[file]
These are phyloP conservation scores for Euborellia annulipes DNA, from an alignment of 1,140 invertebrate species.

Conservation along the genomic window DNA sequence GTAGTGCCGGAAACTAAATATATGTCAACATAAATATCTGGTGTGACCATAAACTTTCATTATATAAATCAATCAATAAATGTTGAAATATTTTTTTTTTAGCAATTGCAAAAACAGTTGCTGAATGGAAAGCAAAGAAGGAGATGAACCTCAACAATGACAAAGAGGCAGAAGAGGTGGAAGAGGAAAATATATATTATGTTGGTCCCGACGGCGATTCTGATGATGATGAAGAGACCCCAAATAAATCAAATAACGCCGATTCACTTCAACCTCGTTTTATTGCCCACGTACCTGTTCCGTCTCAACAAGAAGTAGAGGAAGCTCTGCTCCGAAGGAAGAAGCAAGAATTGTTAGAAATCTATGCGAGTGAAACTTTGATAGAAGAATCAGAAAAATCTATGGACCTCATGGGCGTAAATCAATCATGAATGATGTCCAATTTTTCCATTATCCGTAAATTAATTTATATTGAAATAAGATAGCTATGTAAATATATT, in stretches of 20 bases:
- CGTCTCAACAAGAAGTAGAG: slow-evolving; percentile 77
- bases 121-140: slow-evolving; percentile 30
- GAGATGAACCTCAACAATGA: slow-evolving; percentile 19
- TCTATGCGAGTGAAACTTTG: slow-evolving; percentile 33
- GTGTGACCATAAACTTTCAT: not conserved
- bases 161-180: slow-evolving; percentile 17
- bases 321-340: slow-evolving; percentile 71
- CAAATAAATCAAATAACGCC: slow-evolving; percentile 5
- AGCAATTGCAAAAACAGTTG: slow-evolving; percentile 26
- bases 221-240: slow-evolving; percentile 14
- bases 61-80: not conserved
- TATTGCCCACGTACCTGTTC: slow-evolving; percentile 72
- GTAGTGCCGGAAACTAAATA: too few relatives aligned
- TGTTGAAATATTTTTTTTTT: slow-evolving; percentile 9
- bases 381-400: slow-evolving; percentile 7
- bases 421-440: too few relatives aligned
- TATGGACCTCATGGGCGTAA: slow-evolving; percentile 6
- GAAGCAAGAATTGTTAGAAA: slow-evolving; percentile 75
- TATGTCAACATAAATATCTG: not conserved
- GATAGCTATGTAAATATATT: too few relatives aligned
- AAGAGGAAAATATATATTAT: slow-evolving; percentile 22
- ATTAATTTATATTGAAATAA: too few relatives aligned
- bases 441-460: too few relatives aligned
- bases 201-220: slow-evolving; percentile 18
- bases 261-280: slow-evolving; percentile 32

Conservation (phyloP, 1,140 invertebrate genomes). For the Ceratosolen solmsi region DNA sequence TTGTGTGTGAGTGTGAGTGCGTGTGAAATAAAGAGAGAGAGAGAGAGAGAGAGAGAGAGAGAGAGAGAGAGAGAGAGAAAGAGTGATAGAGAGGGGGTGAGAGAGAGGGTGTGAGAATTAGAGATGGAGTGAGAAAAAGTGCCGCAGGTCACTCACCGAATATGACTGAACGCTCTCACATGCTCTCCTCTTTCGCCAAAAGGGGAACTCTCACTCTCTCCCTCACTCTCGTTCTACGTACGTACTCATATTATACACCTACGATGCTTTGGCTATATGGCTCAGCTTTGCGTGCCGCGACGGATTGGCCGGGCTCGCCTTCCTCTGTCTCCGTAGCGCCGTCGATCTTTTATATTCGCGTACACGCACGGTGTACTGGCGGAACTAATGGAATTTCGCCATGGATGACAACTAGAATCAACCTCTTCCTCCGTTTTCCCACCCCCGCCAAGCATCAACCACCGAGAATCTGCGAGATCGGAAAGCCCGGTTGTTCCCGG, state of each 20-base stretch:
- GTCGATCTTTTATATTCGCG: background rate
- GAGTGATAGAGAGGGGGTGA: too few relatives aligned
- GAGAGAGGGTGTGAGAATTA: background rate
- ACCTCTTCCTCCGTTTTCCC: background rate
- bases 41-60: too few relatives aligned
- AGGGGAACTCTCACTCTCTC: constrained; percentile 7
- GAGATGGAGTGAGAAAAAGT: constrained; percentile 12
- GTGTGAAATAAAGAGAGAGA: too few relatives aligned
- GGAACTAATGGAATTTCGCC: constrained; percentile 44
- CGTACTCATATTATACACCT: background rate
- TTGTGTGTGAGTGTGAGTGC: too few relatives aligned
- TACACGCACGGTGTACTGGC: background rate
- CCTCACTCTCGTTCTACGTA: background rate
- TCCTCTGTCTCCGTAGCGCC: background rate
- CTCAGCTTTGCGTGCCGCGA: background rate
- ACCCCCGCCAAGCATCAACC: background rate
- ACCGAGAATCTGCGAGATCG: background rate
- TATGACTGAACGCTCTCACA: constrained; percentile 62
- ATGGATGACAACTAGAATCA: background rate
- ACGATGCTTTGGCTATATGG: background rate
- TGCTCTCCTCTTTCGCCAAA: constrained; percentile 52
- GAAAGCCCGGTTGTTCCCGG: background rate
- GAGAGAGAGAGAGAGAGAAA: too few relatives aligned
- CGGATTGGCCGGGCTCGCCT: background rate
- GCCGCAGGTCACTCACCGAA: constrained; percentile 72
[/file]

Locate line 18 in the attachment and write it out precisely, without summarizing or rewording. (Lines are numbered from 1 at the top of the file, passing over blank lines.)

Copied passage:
- bases 421-440: too few relatives aligned